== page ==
Comet C/2018 Y1 Iwamoto has just made its closest approach to Earth this week. With one evening of clear skies forecasted before the next storm system moves into the area, I went out earlier this week (02/11/2019) to capture images of this fast-moving, blue-green comet. The Moon was up in the western sky with 38% of the disk illuminated. This caused considerable brightening of the sky and made it challenging to capture fine details of the comet.
From Universe Today:
Discovered by Japanese amateur Masayuki Iwamoto as a +12th magnitude fuzzball moving through the constellation Hydra the Water Serpent on the night of December 18th, 2018, Y1 Iwamoto is a fast mover. It’s great to see that amateur astronomers can and still do discover comets, as the robotic competition posed by automated surveys such as PanSTARRS makes such an independent discovery tough these days…
At its closest on February 13th, Comet Y1 Iwamoto will appear to move seven degrees a day. This translates into a fast apparent motion of about 2/3rds the apparent diameter of a Full Moon, every hour.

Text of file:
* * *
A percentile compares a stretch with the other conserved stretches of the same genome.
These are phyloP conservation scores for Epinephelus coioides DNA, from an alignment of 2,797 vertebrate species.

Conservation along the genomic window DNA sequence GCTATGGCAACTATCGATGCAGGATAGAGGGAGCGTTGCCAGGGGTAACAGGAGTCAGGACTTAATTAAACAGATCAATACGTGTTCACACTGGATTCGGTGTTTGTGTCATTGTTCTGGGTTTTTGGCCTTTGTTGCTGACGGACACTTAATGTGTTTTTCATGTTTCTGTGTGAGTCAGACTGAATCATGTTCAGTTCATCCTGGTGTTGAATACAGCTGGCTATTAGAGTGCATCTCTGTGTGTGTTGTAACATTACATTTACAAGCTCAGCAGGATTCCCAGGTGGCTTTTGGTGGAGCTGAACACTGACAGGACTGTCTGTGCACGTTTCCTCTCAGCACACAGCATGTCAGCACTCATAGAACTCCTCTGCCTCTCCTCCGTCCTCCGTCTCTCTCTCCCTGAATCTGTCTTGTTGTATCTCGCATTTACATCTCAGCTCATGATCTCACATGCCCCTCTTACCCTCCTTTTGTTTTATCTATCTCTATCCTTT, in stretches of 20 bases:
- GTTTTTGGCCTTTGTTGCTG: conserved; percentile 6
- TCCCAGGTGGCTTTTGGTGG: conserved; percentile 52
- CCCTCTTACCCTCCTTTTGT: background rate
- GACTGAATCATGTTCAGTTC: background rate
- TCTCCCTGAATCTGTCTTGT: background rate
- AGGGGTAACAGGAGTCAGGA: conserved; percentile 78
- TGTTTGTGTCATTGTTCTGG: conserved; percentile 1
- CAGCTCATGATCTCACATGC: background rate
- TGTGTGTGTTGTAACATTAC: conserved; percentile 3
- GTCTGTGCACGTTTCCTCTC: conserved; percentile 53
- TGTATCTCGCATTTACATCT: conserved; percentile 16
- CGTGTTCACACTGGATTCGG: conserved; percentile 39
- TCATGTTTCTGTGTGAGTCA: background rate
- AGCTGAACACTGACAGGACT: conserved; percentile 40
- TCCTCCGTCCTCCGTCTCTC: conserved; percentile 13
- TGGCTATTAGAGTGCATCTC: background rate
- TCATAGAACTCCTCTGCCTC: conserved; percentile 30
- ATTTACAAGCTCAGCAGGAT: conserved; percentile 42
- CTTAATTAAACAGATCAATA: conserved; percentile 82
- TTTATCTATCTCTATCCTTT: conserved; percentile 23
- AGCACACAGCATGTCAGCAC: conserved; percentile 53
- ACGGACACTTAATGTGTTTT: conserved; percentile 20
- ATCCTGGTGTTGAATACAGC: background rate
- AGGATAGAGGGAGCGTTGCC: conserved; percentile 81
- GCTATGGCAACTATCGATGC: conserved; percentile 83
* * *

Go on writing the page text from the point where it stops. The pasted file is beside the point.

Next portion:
The comet was easy to find with a pair of binoculars but was not visible to the unaided eye. Its position on this evening was near enough to the bright star Regulus that I had no trouble aligning the camera.
The following image and animation show the motion of the comet during a period of just over one hour.
Time lapse movie showing the motion of C/2018 Y1 during a period of one hour.
Comet C/2018 Y1 Iwamoto will make its next passage through the inner solar system in 3390 AD.